Dr Monty Soutar’s research into Māori in the First World War has unearthed some great finds.
Published: Rāhina, 29 Pipiri, 2015 | Monday, 29 June 2015
“The centenary of World War One has got people pulling out family records on Grandad’s or Great-uncle’s war service,” says Soutar. “I have received copies of photos, diaries and letters belonging to Māori soldiers that I didn’t think would still be around after 100 years,” he says.
Dr Soutar, who is with the Ministry for Culture and Heritage – Manatū Taonga, is writing a book about Māori in the First World War as part of a series of authoritative and accessible print histories on New Zealand and the First World War that will be published during the centenary of the war (2014-2019). The books are being produced jointly by Manatū Taonga – Ministry for Culture and Heritage, Massey University, the New Zealand Defence Force and the Royal New Zealand Returned and Services’ Association (RSA). The works in the Centenary History Programme cover the major campaigns in Europe and the Middle East, New Zealanders’ contributions in the air and at sea, the experiences of soldiers at the front and civilians at home, the Māori war effort, and the war’s impact and legacy.
One item that has recently come to light is this photo of the officers of the Second Māori Contingent. It was part of Reweti Kohere’s collection now kept in pristine condition by his grandson, Rei Kohere, at remote Rangiata, East Cape. Reweti’s younger brother, 2/Lt Henare Mokena Kohere is in the back row far left. “We have the names of all the officers but only some names have been matched with the officers in the photograph,” says Soutar.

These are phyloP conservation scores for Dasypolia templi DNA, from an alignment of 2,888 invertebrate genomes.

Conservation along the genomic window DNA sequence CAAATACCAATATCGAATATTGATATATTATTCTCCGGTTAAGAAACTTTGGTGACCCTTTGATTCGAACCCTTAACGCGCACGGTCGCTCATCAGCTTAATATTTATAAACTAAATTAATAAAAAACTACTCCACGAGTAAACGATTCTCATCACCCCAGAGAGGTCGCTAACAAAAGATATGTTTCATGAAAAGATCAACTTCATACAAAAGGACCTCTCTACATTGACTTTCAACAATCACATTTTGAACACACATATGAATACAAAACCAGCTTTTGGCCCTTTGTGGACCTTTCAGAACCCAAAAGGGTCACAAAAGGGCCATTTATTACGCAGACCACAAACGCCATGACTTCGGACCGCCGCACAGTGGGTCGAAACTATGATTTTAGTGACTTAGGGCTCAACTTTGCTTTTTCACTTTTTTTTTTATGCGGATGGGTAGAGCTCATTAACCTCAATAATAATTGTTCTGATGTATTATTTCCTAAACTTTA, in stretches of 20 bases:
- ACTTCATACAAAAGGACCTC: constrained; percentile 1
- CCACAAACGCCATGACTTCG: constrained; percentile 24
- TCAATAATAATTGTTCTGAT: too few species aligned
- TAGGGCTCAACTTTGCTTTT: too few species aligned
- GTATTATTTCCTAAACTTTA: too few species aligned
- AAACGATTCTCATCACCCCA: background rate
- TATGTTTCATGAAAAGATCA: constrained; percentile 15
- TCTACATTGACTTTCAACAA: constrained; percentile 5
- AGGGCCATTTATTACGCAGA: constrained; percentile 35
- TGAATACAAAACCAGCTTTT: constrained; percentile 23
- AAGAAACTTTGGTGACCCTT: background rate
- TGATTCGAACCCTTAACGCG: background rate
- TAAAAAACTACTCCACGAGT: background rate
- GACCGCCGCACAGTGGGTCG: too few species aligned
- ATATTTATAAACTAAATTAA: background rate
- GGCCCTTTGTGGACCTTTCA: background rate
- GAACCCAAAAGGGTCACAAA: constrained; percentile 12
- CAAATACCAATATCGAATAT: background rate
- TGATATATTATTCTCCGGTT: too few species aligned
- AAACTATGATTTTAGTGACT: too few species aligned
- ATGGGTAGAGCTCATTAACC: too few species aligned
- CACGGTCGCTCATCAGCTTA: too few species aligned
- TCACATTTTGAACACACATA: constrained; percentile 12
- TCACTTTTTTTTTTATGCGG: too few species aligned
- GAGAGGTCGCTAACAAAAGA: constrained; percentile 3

“Kohere’s cousin Pekama Kaa is on the far right of the back row. In the front row the officer with the moustache is Major Henry Peacock. He was in charge of Narrow Neck Camp. The chaplain to the right of Peacock is Archdeacon Hector Hawkins. The names of the others are Capt. Stanley Rice, Capt. John Donald Duncan, Lt Lionel Ashton, 2/Lt Hori McGregor, 2/Lt John Irvine O’Neil, 2/Lt Kepa Hamuera Ehau, 2/Lt Harry Dansey, 2/Lt John Henry Hall and 2/Lt George Arthur Bush who was a Boer War veteran.” Soutar is hoping whānau will be able to identify which is their tipuna or relative.
The original Māori Contingent had trained at Avondale Racecourse and it sailed for Egypt in February 1915. The first draft of volunteers invited to reinforce that unit were known as the 2nd Māori Contingent. They began entering the new training camp near Devonport from 1 July 1915 but it was a full six weeks before the 330 or so volunteers were all together. A measles outbreak and insufficient completed huts for accommodation meant batches of men had to be kept back in their regions until the camp was fully ready.
The Second Contingent embarked in September 1915 while the First Māori Contingent was fighting at Gallipoli. It is likely the photograph was taken at this time. The two contingents eventually came together in Egypt and, as part of the NZ Pioneer Battalion, they were transferred to the Western Front in France. It was during the battle of the Somme that Henare Kohere, by then a full lieutenant, was mortally wounded in action, one year after this photo was taken.
If you can put a name to the missing officers please contact Dr Soutar at email@example.com or call 027 510 0234.
Soutar welcomes any information on Māori in the First World War or Pākehā who served in the Māori Pioneer Battalion ―especially diaries, letters and photos.